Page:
The Relations among Pain, Depression, and Resilience and their Prediction of Life Satisfaction in Men and Women with Spinal Cord Injury
Funded by the National Institutes of Disability, Independent Living, and Rehabilitation Research, 2016/09/30-2018/09/29, no cost extension through 2019/09/29
The goal of this study is to examine chronic pain, resilience, depression and satisfaction with life among approximately 100 men and 100 women with spinal cord injury in a longitudinal study over the course of one year.
Principle Investigator: Heather B. Taylor, PhD
Co-Investigators: Susan Robinson-Whelen, PhD, Rosemary Hughes, PhD, Eva Widerstrom-Noga, PhD
Research Assistants: Rachel Markley, MPH, Aime Urquieta, BS, Jose “Joey” Vega, BS
Occupational Performance Coaching in Pediatric Patients with Spinal Cord Injury.
Principle Investigator, Subcontract: Heather B. Taylor, PhD
Research Physical Therapist: Kristine Lopez, PT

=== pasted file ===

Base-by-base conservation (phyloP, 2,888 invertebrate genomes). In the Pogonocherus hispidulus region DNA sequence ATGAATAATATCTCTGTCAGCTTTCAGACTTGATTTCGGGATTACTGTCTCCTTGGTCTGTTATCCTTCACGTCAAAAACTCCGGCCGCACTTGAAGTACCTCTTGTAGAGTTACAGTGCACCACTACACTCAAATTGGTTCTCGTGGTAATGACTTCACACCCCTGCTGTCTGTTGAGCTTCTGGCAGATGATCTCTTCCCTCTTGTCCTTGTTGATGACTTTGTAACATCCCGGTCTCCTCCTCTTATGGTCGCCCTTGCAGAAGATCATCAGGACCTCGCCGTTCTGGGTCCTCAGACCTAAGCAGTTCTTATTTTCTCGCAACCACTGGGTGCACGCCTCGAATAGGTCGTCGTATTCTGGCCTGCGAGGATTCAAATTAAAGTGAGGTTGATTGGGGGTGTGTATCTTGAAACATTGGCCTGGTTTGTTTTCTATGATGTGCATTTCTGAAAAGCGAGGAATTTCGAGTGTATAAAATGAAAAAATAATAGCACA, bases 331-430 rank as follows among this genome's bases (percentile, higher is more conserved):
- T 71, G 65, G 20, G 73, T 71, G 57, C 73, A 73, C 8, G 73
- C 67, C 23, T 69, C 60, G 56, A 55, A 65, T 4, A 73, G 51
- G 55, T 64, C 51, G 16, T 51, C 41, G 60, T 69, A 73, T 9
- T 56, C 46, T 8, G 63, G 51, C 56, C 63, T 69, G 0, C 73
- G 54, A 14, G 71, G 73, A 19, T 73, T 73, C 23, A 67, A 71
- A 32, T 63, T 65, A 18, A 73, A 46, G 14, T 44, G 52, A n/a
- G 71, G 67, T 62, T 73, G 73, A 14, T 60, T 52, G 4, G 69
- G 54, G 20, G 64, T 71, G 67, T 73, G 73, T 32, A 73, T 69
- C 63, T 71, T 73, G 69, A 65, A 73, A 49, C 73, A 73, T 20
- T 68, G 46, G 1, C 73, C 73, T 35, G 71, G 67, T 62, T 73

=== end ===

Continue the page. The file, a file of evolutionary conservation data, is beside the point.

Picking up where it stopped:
TIRR Memorial Hermann with Jefferson University
Mary Jane Mulcahey, PhD, Principal Investigator,
Funded by Craig H. Neilsen Foundation, 2018-2020.
The goal of the study is to evaluate the feasibility of conducting an occupational performance coaching program with parents of children with SCI and to evaluate outcomes.
Development of an eHealth Group Weight Management Intervention for People with Spinal Cord Injury
Susan Robinson-Whelen, PhD, Principal Investigator, Rosemary Hughes, PhD, Margaret Nosek, PhD, Heather Taylor, PhD, Collaborators, Stephanie Silveria, PhD, Rachel Markley, MPH, & Araceli Urquieta, BS, Coordinators.
Funded by the Craig H. Neilsen Foundation, 2016-2018
Opioid Use in Acute Care for Traumatic SCI.
Principal Investigator, Subcontract: Argyrios Stampas
Co-Investigator: Heather Taylor
UTHSC/TIRR MH/TAMU, Michelle Hook, PhD, Principal Investigator, funded by Mission Connect. 09/01/2016 ‐ 08/31/2017 (no cost extension)
Enhancing Early Learning for Infants with Disabilities: A Responsive Parenting Intervention
Principal Investigator: Heather Taylor (UTHealth and TIRR MH)
Co-Investigators (in alphabetical order): Marcia Barnes, PhD, Cathy Guttentag, PhD, Hsien-Yuan “Mark” Hsu, PhD, Susan Landry, PhD, Paul Swank, PhD, (UTHealth)